Other specimens show various combinations of the taxonomic features that I employ to differentiate T. wallichiana, T. chinensis and T. sumatrana.  They—occurring relatively infrequent among the collections—generally have turgid leaves with elliptically shaped epidermal cells in transverse-section, but vary in other aspects.  Included are specimens that could easily be referred to T. wallichiana  (e.g., Oliver from Ruby Mines in Myanmar at different elevations, three sheets, K), and others that appear more distinct but may be hybrids with T. sumatrana (e.g., Williams 1054 from Nepal, BM!), or T. chinensis as further discussed here.  An example of one species under study resembles T. wallichiana by shape, arrangement and color of leaves, and T. chinensis in branch color and lack of persistent bud-scales (e.g., Poilane 4150 and Schmid s.n. from South Vietnam, T. aff. chinensis in adnot., A, P; T. rehderiana Spjut ined. as shown elsewhere on this website). Another mentioned earlier under T. wallichiana from Mt. Emei has these character features reversed  (T. scutata Spjut ined., e.g., Tsai 58464 from Yunnan, A, P; Sino-Amer. 1980 Exped. 585 from W Hubei, GH; Hu 8619 from W Sichuan, A).  A third taxon under study is identified by the leaves showing less contrast in color between upper and lower surfaces with further differences in leaves being rigid (e.g., Neth. Ind For. bb:19577 from Sulawesi, GH; C-j. Chang s.n., from Hualien, Taiwan, wba [private herb.]) or flaccid  (e.g., de Laubenfels 669, 670 A and C-j Chang s.n. from Taiwan, wba).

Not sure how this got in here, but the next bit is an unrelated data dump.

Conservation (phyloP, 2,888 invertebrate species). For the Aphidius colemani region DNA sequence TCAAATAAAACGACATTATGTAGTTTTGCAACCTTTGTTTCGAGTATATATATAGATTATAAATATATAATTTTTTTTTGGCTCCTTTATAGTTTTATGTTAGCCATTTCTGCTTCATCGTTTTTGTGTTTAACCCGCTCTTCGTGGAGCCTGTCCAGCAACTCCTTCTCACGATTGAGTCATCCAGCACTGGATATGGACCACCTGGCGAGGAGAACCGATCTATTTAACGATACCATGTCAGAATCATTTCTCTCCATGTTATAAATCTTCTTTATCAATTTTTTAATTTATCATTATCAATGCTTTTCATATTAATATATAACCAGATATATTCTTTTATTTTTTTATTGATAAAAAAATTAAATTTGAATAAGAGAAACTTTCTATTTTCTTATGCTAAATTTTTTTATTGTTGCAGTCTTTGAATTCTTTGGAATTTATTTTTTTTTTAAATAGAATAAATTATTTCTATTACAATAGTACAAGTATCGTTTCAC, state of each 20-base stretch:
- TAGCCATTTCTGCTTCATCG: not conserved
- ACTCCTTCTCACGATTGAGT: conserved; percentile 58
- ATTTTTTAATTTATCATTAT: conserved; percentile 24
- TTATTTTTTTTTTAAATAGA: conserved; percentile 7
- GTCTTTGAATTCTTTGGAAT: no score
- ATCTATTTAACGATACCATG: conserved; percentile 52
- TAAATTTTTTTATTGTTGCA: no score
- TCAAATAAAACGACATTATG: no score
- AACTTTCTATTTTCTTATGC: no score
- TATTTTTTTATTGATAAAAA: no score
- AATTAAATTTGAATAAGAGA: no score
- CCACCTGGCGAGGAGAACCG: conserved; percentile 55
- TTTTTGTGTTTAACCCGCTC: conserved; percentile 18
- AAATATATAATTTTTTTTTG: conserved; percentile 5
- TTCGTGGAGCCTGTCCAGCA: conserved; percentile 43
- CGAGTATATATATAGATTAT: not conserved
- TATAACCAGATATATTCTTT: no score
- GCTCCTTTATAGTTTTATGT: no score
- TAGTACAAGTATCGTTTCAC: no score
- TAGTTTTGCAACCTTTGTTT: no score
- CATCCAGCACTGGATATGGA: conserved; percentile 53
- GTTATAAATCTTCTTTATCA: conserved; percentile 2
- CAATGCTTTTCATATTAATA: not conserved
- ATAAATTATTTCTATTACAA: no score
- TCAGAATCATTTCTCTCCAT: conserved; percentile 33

Several specimens from Sichuan and Zhejiang are included under T. chinensis despite their deviation in a number of features (Chiao & Fan 464, A, P, US; Ching 1676, A, P, US; Chens s.n. & locality, P).  They show strong similarity to T mairei in branching, leaf arrangement, leaf shape (in length and in x-section), and in the strongly compressed epidermal cells; however, I gave more weight to the conspicuous papillae positioned marginally on the abaxial midrib epidermal cells, and to a relatively narrow marginal zone of cells without papillae–from 7–10 cells across. I considered these features taxonomically significant based on their apparent ancestral relationships.  This morph is similar to the extinct T. engelhardtii Kvaček (1986) that was described from a late Oligocene deposit in Europe except that T. engelhardtii has more widely spaced stomata in fewer rows (7–10 rows fide Kvaček), although this type of stomata band appears evident in an extant species in Sichuan and Yunnan (T. florinii Spjut ined).


Taxus chinensis, T. contorta, T. wallichiana and related species are believed to have evolved in eco-geographically distinct regions that had remained relatively stable over a long period of time during the Tertiary, most likely during the Paleocene and Eocene.  The increasing aridity and cooler climate during the Neogene (Axelrod 1975) may have led to fragmentation of former clinal patterns of branching and leaf characteristics of Taxus as seen today between temperate and subtropical species complexes in Asia. Taxus chinensis occupies a central position to these various, poorly understood complexes.